GeForce NOW is perhaps the strongest competitor to Google’s Stadia in the realm of cloud gaming services. However, the newly-launched service has now suffered a considerable blow; two major publishers pulling support for their games in the span of a single week. Following Activision Blizzard’s decision to pull their games from GeForce NOW, Bethesda has now chosen to follow suit. As of today, the only Bethesda game left on GeForce NOW is Wolfenstein: Youngblood.
Bethesda Pulls Support for Their Games from GeForce NOW
The decision doesn’t just affect core Bethesda titles like Elder Scrolls and Fallout. Rather, it affects all games published by Bethesda Softworks, including the Prey, Doom, and Wolfenstein franchises. (Although Wolfenstein: Youngblood is the sole Bethesda game remaining on the service.) It’s currently unknown why Bethesda has chosen to depart from GeForce NOW, just a few weeks after its public launch on the 4th of February. The announcement, which was made earlier today by NVIDIA, didn’t offer any reasons for the publisher’s decision. However, it’s likely that the publisher left for similar reasons as Activision; last week, Activision Blizzard chose to pull support for their games from GeForce NOW over a licensing dispute.
While the exact details of this dispute are unclear, it seems that problems arose when GeForce NOW left its beta period. During this stage, the service had been free for users. However, now that it has launched publicly, NVIDIA is charging users a subscription fee. Unfortunately, it seems that NVIDIA may not have had full permission to charge for access to Activision’s library, prompting the dispute. Furthermore, Activision reportedly had problems with GeForce NOW’s approach to allowing users to play games on other platforms through the service.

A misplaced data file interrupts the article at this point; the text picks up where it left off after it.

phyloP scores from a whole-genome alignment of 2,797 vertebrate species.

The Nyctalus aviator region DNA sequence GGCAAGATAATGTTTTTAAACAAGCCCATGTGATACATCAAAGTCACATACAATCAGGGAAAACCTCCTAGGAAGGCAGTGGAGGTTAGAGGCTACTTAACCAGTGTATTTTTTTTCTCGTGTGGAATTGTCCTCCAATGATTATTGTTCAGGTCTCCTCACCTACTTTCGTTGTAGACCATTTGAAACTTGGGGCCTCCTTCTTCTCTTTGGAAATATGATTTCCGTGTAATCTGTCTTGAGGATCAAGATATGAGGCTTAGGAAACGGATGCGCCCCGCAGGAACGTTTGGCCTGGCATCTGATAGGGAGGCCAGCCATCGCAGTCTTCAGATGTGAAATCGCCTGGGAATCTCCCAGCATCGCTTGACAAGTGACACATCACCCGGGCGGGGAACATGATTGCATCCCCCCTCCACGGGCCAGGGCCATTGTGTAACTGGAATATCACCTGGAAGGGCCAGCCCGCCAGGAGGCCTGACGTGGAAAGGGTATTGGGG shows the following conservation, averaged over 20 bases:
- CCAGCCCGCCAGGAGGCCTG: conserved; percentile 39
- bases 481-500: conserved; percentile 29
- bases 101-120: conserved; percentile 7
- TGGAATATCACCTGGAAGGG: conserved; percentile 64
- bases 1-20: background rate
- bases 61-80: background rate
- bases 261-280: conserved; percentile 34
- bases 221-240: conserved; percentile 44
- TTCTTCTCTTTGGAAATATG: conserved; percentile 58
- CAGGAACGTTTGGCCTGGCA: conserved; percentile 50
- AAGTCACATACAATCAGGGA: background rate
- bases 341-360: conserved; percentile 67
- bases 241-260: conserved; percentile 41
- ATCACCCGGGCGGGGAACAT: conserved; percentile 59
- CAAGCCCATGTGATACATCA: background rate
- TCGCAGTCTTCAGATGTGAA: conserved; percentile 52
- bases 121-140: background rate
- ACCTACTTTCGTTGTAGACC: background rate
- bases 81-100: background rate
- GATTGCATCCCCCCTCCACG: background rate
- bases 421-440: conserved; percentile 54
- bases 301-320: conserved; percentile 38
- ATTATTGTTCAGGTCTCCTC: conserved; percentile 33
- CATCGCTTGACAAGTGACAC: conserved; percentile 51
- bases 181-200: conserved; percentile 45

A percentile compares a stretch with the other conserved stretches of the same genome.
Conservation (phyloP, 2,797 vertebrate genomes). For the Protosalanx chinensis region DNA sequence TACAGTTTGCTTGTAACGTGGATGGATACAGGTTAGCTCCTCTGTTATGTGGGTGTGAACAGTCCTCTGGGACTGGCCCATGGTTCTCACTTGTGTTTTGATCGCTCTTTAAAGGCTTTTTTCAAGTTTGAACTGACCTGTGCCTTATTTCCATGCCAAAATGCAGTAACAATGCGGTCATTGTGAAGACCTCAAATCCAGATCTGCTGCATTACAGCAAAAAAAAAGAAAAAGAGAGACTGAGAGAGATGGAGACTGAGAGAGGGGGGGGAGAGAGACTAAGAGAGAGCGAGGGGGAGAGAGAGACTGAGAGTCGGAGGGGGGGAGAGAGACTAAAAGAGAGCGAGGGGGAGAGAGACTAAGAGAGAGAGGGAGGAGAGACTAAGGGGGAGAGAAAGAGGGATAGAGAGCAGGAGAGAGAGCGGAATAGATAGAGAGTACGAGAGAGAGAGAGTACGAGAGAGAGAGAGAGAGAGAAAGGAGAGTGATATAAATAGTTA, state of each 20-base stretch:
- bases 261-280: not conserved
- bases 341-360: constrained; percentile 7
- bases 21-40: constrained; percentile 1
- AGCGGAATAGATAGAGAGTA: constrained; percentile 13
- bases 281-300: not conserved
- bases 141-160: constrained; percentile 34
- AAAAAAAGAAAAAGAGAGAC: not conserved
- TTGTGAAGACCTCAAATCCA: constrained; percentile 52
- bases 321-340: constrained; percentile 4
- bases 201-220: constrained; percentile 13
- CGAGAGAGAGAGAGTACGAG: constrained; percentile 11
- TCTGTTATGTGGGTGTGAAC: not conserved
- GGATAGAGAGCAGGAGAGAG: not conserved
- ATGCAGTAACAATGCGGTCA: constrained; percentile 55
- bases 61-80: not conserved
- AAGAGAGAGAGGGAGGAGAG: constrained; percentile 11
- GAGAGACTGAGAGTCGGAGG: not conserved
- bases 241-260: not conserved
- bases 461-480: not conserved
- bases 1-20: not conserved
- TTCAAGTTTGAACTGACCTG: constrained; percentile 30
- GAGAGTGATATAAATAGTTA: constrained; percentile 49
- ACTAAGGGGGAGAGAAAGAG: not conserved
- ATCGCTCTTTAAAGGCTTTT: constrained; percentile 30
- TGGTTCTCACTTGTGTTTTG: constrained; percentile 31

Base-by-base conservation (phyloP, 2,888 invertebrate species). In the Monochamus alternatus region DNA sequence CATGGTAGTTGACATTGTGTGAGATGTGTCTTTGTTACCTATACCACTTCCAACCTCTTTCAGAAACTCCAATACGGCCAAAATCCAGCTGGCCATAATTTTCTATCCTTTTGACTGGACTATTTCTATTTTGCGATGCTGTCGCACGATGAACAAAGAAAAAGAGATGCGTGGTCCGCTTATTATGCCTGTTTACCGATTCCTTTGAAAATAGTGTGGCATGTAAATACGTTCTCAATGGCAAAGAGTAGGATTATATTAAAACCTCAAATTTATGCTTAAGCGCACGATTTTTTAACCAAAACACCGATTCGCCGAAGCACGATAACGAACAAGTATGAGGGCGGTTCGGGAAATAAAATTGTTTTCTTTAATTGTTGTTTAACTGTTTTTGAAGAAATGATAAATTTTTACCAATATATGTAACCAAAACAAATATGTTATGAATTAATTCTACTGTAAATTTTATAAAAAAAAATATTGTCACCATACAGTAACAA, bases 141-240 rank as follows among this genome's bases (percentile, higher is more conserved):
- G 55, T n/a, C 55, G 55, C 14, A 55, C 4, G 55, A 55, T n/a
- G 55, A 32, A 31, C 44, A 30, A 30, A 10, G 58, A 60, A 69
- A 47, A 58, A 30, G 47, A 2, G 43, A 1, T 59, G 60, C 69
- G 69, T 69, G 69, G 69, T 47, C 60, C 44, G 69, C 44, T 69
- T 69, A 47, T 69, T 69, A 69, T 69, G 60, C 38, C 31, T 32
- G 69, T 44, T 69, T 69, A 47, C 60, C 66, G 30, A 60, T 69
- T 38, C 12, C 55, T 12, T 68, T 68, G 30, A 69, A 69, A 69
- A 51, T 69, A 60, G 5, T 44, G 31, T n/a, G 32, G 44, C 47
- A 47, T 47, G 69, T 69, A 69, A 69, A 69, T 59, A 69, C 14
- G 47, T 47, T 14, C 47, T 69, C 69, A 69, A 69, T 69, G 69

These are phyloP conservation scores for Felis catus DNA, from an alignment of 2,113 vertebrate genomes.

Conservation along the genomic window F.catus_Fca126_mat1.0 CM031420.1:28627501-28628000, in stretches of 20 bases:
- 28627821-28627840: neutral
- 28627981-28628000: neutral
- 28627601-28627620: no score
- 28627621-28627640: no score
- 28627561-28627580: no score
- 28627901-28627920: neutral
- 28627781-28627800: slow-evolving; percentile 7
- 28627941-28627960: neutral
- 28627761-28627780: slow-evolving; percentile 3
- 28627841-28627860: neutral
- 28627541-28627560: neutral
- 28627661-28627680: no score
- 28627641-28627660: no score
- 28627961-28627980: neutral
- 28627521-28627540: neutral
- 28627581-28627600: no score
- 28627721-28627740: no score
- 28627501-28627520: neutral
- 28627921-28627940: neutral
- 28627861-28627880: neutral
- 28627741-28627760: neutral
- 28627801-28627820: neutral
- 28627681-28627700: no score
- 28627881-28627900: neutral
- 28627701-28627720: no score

For those who are unfamiliar, GeForce NOW doesn’t just offer cloud gaming services through its own library. If you already own a game on Steam, then you can potentially play it through GeForce NOW without having to buy a separate copy, thus letting you take advantage of the service’s high-end graphics and features like ray tracing. This feature is something which Stadia doesn’t offer, and has been seen as very consumer-friendly. However, it seems that it’s not such a popular feature among publishers. After all, some would presumably rather ensure that gamers have to buy new copies of their games.
NVIDIA Remains Optimistic for the Future of GeForce NOW
The loss of both Bethesda and Activision is certainly a major blow for GeForce NOW. Addressing this in a recent blog post, NVIDIA noted that; “As we approach a paid service, some publishers may choose to remove games before the trial period ends. Ultimately, they maintain control over their content and decide whether the game you purchase includes streaming on GeForce NOW. Meanwhile, others will bring games back as they continue to realize GeForce NOW’s value”. Certainly, it’s not impossible that Activision or Bethesda might return in the future; either as GeForce NOW gains a larger audience, or after working out a new licensing deal. It’s not all bad news for GeForce NOW, however. NVIDIA recently announced that Cyberpunk 2077 will be coming to the service at launch, indicating that CD Projekt has every intention of staying with the service.